I was enjoying a program called Bargain Hunt. Contestants purchase antique and/or collectable items at one location then sell them at auction hoping to make a profit. One of the objects was an autograph book from the 1930s which had a series of sketches and illustrations spread across its pages. It was both personal and share worthy. I confess, I felt a tinge of jealousy—the most advanced drawing in my autograph books was a heart, drawn over a folded corner, with the instruction, ‘Do Not Lift’. When you lifted the corner, (as of course you were meant to do) the heart split in two as the words, ‘Now youf broken my heart’ appeared. Spelling was not the author’s strong point. Then again, he was only seven at the time. And yes, with or without his signature, I still remember his name.  

It’s a long time since I’ve seen autograph books for sale. They’re not so fashionable these days. As a child, I received three of them, from three different people, for the same birthday. Must have been a sale! I decided to invite everyone—family members, friends, even friends of friends—to write in the blue one. I made the brown one more exclusive, inviting contributions only from those people who were very special to me, mostly members of my family. I put the pink one away to use later.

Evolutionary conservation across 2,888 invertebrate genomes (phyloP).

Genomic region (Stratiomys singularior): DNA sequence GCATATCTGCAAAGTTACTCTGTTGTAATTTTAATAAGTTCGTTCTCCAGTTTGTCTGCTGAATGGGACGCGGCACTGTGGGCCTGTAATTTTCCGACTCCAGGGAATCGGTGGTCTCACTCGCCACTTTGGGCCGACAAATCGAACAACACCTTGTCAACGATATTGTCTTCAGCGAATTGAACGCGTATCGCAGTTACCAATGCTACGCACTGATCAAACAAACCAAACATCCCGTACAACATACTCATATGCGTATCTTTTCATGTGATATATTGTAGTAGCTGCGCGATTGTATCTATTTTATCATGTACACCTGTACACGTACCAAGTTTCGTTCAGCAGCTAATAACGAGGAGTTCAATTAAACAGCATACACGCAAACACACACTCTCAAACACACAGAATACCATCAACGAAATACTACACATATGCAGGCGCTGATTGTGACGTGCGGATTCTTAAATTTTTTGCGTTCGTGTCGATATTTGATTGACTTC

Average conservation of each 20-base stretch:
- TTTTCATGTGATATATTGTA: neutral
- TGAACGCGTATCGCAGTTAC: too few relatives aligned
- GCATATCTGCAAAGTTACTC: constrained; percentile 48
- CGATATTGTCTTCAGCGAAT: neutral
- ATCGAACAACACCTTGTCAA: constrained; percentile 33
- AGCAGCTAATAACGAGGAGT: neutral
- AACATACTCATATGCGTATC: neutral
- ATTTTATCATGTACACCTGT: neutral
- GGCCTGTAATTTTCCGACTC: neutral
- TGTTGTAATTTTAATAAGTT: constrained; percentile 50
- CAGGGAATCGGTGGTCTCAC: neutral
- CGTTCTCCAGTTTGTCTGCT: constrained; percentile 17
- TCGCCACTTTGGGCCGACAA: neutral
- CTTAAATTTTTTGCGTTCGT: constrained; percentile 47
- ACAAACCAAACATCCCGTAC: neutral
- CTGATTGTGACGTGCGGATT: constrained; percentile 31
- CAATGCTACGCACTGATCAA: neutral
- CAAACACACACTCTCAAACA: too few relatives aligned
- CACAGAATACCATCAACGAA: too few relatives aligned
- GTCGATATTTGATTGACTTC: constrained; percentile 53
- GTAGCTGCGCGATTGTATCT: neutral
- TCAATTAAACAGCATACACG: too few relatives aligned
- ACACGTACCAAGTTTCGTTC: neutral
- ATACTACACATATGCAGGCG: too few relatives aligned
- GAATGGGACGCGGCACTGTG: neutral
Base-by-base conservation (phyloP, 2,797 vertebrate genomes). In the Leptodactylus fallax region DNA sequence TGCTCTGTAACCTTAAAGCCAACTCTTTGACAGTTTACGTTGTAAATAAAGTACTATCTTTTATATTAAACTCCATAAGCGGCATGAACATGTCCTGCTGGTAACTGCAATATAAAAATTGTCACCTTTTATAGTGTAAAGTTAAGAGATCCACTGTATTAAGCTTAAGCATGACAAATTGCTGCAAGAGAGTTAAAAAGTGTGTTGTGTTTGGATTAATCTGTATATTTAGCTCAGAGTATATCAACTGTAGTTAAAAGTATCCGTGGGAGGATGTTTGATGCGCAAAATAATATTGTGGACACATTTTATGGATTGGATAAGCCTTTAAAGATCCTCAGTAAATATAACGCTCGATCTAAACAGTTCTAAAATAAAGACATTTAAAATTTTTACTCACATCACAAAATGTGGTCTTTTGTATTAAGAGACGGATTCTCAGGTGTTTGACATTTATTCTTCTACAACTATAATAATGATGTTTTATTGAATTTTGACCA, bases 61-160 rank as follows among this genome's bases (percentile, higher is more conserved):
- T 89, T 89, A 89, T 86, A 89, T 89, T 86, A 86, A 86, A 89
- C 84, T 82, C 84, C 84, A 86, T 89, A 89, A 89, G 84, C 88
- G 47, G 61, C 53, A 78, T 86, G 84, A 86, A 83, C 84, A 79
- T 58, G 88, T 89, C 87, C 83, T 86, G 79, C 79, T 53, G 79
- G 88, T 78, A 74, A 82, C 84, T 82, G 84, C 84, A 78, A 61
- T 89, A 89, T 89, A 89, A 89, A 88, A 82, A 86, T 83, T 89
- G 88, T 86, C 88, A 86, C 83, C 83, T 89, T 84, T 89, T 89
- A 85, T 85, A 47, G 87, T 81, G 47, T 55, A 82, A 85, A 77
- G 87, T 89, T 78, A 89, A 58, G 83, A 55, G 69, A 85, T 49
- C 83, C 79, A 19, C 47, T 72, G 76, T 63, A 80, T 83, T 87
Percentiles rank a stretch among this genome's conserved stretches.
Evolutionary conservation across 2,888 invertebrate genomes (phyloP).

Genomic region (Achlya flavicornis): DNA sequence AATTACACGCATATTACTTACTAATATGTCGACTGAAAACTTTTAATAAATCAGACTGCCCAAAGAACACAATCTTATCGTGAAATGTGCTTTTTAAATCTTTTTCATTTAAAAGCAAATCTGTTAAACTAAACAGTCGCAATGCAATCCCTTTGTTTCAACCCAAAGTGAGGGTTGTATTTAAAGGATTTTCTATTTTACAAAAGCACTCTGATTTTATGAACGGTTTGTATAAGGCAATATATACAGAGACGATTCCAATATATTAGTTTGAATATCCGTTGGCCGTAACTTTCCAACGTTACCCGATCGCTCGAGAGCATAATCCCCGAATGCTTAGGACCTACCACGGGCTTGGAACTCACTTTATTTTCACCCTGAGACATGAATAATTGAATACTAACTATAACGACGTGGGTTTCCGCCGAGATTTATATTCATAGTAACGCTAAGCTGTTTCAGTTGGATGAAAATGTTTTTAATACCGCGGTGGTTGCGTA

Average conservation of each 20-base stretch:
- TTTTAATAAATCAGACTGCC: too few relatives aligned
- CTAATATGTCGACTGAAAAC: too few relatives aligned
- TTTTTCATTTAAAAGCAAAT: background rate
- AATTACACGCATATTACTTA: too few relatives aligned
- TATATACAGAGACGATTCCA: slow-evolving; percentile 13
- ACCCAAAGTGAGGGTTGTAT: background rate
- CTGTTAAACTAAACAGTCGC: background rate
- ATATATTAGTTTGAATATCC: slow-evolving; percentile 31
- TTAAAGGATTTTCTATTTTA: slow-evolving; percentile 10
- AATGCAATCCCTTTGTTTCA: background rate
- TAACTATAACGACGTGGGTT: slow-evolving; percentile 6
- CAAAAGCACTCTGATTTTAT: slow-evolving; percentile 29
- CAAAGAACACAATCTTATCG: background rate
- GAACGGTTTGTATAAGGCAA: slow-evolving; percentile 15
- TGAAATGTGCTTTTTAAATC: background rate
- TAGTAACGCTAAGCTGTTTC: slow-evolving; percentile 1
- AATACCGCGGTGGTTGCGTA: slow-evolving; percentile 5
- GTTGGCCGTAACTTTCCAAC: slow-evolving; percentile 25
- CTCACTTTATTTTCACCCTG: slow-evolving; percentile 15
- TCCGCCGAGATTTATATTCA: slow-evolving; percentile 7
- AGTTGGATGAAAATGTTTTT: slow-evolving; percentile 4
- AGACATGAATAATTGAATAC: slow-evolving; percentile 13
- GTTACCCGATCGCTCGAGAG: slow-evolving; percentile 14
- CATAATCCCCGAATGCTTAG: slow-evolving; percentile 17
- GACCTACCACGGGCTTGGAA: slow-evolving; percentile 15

The thing is, an autograph book is meant to have things written in it, so I wasted no time ensuring that happened. In two of them at least. Because of that, I have some wonderful gems of encouragement and inspiration and a whole lot of silly ditties that still make me smile—like this one:

1 1 was a race horse,

2 2 was 1 2,

1 1 1 1 race 1 day,

2 2 1 1 2.

(Hint: read one, one, two two etc)  


The pages in that book are well-worn and falling out. The one I put away for later? It’s still pristine. And mostly empty.